I was in the path of virtue yesterday and again today. Sometimes the path of virtue leads us to support the Government, occasionally to make constructive criticisms, but always the narrow path of virtue is where I seek to tread.
It is extremely difficult to do so after having been provoked by the right hon. Member for Flint, West (Mr. Birch). He is a very strange person to lecture Prime Ministers on whom they should choose and whom they should not choose to have in their administrations. He made some reference to those excluded from the present Administration. I agree that it is a lonely privilege in a sense, but I do not mind the rebuke from those quarters. If I am excluded from an Administration, it is because of a hypothetical assessment of my abilities which may be made by the Government, but when the right hon. Gentleman is excluded from Administrations it is because of soundly based and broad experience.
The right hon. Gentleman was excluded from the Government, or he excluded himself, and every subsequent Conservative Prime Minister took great care not to have the right hon. Gentleman in his Administration again. He is not the best person to lecture us on these matters. If I can give any advice to the present Leader of the Opposition —and I do not have any particular eagerness to assist him—it is, when I see the right hon. Gentleman sneaking back to the Front Bench, not to take that viper to his bosom, because he may be treated by the right hon. Gentleman with the same degree of loyalty which the right hon. Gentleman showed towards the previous right hon. Member for Bromley.
We do not need lectures from the right hon. Gentleman about how Prime Ministers should select Governments, particularly when we know of the circumstances in which he was excluded. The right hon. Member for Monmouth (Mr. Thorneycroft), when he was excluded from the Government in 1957, during a previous balance of payments crisis, was described as "a local difficulty". How immeasurable must be the insignificance of the right hon. Member for Flint, West, if his leader was a local difficulty. The right hon. Gentleman does not speak with quite the authority in the House of Commons that he pretends.
The right hon. Gentleman gave us a rather selective lecture on the history of these matters, going back to Queen Anne. I do not mind the Government sweeping away Measures operating, introduced or embellished in the days of Queen Anne, but, looking over the history, as I did somewhat to equip myself for this debate. I found one Measure which existed in the days of Queen Anne which I would like my right hon. Friends to reintroduce. In the days of Queen Anne, there was the very agreeable system by which, in order to deal with the delinquencies of their predecessors, incoming Administrations impeached. It would be very agreeable to have that.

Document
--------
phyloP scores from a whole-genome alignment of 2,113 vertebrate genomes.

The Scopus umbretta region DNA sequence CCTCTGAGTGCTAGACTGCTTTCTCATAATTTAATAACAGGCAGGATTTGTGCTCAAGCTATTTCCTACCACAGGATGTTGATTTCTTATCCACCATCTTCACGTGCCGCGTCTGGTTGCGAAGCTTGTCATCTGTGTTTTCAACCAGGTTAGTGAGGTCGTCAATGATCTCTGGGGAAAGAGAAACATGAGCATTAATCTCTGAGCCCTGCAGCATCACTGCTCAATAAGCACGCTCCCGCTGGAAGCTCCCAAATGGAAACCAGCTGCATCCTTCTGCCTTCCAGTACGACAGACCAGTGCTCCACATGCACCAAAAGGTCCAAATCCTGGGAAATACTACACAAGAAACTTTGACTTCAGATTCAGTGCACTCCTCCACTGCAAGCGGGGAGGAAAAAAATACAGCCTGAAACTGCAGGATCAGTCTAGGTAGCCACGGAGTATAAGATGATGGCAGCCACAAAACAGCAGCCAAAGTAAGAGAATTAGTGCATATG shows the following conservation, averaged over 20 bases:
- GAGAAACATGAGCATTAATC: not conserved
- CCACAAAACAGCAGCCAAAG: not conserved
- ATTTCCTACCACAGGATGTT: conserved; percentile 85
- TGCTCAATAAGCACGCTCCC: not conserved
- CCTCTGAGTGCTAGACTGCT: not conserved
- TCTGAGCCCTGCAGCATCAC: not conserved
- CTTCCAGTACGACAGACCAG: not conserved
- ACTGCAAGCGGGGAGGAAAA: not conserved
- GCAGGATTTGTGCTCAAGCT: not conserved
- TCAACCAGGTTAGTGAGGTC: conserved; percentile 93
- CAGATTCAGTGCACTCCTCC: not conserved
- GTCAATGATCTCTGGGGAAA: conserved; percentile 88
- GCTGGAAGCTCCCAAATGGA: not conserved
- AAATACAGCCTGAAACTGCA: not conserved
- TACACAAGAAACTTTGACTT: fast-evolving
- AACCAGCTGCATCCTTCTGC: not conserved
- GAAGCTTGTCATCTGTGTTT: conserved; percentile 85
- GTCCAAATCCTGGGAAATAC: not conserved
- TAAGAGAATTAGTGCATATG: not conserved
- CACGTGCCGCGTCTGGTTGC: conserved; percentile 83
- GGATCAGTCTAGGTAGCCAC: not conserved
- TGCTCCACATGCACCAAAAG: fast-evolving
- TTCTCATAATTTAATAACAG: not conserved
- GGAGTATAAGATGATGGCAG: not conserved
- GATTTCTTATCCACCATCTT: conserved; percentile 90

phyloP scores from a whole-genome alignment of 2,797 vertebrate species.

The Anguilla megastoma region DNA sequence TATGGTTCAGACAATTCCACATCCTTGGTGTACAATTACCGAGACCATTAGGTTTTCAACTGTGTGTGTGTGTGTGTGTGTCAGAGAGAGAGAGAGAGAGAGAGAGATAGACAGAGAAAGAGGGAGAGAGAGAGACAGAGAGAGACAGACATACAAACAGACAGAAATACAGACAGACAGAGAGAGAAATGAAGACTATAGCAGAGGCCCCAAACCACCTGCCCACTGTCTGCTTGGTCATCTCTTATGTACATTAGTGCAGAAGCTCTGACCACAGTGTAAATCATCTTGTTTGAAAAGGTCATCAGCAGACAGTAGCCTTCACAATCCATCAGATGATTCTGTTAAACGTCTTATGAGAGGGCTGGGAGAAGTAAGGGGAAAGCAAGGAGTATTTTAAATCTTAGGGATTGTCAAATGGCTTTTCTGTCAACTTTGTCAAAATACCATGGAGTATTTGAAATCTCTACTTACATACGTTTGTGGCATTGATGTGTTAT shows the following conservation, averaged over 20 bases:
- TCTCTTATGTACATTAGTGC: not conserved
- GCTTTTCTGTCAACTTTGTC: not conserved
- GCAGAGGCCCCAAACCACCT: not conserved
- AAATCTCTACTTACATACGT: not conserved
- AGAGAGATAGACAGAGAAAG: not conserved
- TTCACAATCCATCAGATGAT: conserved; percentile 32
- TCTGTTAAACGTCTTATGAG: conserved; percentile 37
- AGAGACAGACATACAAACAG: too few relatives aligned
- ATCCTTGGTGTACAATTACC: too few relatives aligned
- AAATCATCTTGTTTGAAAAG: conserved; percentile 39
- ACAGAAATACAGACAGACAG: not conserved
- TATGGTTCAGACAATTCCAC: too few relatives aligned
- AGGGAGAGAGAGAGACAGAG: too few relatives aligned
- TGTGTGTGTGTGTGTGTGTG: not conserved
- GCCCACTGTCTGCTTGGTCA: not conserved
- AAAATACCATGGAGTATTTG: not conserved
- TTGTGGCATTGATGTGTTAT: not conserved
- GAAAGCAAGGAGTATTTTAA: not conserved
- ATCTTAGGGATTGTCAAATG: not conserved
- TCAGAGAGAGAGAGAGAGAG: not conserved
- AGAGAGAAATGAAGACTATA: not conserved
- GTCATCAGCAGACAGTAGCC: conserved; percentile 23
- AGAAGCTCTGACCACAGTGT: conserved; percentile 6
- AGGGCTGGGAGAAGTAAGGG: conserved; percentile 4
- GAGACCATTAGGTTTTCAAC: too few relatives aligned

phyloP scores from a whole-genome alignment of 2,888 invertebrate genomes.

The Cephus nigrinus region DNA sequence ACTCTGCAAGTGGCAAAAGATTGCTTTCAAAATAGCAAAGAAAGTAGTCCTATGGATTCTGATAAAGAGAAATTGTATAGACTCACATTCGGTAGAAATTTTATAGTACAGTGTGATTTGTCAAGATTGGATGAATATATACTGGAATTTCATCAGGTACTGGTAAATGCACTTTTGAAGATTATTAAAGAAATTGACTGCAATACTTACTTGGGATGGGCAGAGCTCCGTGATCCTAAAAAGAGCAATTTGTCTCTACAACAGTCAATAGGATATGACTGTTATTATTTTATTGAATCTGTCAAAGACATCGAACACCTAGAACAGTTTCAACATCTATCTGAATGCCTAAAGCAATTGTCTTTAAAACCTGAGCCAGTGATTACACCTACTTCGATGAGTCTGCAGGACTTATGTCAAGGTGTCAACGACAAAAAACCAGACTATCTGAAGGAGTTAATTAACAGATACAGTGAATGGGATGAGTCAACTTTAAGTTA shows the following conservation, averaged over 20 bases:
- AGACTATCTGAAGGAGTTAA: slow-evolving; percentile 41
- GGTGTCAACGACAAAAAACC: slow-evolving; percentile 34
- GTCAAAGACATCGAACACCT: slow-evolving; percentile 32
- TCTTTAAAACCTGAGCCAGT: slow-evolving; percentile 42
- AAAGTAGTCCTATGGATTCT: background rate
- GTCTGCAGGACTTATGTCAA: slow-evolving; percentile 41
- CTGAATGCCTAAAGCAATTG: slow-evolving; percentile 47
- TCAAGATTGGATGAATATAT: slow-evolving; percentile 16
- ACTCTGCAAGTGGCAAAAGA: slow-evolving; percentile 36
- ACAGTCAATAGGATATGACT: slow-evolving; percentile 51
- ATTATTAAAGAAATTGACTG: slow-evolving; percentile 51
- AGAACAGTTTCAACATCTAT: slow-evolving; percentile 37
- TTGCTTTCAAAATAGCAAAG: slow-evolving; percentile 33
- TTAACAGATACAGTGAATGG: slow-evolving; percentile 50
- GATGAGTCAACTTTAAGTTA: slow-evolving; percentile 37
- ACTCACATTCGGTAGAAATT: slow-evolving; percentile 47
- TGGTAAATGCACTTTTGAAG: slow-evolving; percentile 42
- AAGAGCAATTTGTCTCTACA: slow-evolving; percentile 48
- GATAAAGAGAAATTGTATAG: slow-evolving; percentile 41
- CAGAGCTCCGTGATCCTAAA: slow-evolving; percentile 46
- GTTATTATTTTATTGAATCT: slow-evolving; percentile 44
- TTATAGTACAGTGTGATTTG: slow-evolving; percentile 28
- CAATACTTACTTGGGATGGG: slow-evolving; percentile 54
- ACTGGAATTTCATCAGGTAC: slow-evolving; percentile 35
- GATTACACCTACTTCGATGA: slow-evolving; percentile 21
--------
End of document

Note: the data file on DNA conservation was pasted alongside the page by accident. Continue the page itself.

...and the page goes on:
Knowing that my right hon. Friends have many other things on their minds, it would be a very good thing if they resurrected the idea of a full-scale impeachment, when we could deal with this situation even more skilfully than we have. I say that especially to show right hon. Gentlemen opposite that I am not in any way prejudiced against Measures introduced or modified in the days of Queen Anne, because that was certainly a Measure which would have come in very handy in October, 1964.
Having said that, there are, in my own opinion, some defects in the Bill. The setting up of the new Ministries is, I think, a perfectly reasonable thing to do. Despite all that was said so tediously yesterday—and it was repeated so that we got the point of what they were trying to say—I seem to recall some important occasions in history when a new Ministry was set up, even though it caused difficulties in enlarging the numbers that had to be brought in to the Government, and even though it caused difficulties with the Civil Service. We were told by the right hon. Gentleman yesterday that the Civil Service was aghast at the consequences of the Bill before us, although, when I interrupted him and asked him to give one single instance of how they were aghast, he said that it was his opinion and that he had no evidence.
There have been cases when the Civil Service has been aghast at what has been done—when all the orthodox people have thought that it should be done in a different way, when everyone has said, "You must not set up a new Ministry", because that would upset the whole patern and mosaic which they like to preserve in Whitehall—but when, in fact, the setting up of such a new Ministry has had beneficial consequences for the nation.
Such an example was the establishment in 1940 of the Ministry of Aircraft Production. Of course, the rest of Whitehall was up in arms. They said that it was outrageous to set up a new Ministry; that it had to be defined carefully. But when that Ministry was set up, there were no explanations given to the House of Commons such as hon. and right hon. Gentlemen were asking for throughout yesterday. They set up that Ministry to get on with the job.